New Voices: Harry Boardman, Maureen Craik, The Watersons
Recorded by Bill Leader in 1964 in Manchester (Boardman), Stanley, County Durham (Craik), London (Watersons).
All five Watersons tracks were re-released in 1994 on their CD
The Greenland Whale Fishery was included in the compilation Blow the Man Down: Sea Songs and Shanties.
King Arthur's Servants was included in the compilation New Electric Muse II - The Continuing Story of Folk into Rock.
Harry Boardman, vocals [2, 4, 6, 11, 13, 15],
banjo [2, 4, 11, 15];
Maureen Craik, vocals [3, 7, 10, 12];
The Watersons: Mike, Norma and Lal Waterson, John Harrison, vocals [1, 5, 8-9, 14]
|Side 1||Side 2|
All tracks trad. except
Track 4 unknown, initial ‘H’;
Track 6 words Harry B. Whitehead;
Track 13 words Sam Laycock;
Track 15 words Ben Brierley
Sleeve Notes by A. L. Lloyd
The voices are new on record, though familiar in folk song clubs and not only in their own localities. They're northern voices, from Yorkshire, Lancashire and Tyneside, and they're distinctive. They're voices that have attracted special attention among the connoisseurs of the folk song scene, and now are fast becoming known and appreciated by wide audiences. Topic are delighted to introduce them to record-buyers. It's customary for recording companies to blow big fanfares when introducing new artists and to use windy words such as "honour" and "pride". Well, it is an honour, and Topic are proud to present these singers, but we feel their own songs and singing are their best recommendation, and they need no other.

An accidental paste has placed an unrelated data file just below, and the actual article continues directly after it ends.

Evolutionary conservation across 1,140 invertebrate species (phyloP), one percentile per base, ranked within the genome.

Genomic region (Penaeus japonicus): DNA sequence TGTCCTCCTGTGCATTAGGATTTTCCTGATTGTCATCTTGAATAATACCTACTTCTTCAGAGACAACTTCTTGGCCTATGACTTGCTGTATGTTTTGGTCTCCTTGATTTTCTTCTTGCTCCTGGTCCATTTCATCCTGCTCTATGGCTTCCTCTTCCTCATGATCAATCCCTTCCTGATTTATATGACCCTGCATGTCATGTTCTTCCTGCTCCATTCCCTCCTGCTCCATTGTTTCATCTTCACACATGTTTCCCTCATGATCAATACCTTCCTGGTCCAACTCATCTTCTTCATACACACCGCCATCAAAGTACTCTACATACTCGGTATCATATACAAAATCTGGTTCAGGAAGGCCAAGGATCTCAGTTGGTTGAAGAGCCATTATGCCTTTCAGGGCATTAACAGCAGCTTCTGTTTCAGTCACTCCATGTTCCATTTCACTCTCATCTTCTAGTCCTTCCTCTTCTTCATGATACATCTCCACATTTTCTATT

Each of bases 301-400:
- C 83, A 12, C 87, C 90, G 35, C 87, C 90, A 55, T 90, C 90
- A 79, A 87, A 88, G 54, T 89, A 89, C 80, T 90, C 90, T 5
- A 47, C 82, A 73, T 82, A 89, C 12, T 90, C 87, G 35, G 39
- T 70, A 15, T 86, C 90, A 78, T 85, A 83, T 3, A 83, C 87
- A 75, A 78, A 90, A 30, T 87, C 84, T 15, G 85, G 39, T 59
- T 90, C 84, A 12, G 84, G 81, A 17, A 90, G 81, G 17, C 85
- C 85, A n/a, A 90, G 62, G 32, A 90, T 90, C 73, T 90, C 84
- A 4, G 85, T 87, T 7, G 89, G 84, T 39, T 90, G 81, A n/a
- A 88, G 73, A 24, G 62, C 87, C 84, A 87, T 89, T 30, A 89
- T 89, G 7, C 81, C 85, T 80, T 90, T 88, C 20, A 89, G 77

The Waterson family comprises Norma, Michael and Elaine [sic], with their second-cousin John Harrison. They come from Hull and the three, orphaned early, were brought up by their grandmother, a second-hand dealer. They're partly of Irish gipsy descent. Like thousands of others they came to folk song through an early interest in jazz and skiffle. They formed a group called The Mariners and played for a while in a coffee-house. Then, as their style became progressively less 'popped-up', more serious, they decided to start a folk song club. At present they're singing to capacity houses on Sunday nights in the largest available pub room in Hull, at the 'Bluebell'. They have a wide repertory but their abiding interest is in the songs and customs of their native East Yorkshire. They make their own harmonies to the songs and in all the world of the folk song revival there's nothing quite like the ' Waterson sound'.
Harry Boardman was born in 1930 in Failsworth, a cotton town near Oldham, Lancs. His grandparents and his mother were weavers and spinners. Harry himself, formerly a railway worker, is now a printer. Local history and traditions, especially the traditions and songs of the cotton industry have fascinated him for years and he is devoted to the task of reviving interest in the fine dialect poets of his native region. Many local songs that had lingered in obscurity for generations have been restored to vigorous life through the Manchester folk song club that Harry has been leading for over ten years (it was one of the first clubs in the North of England).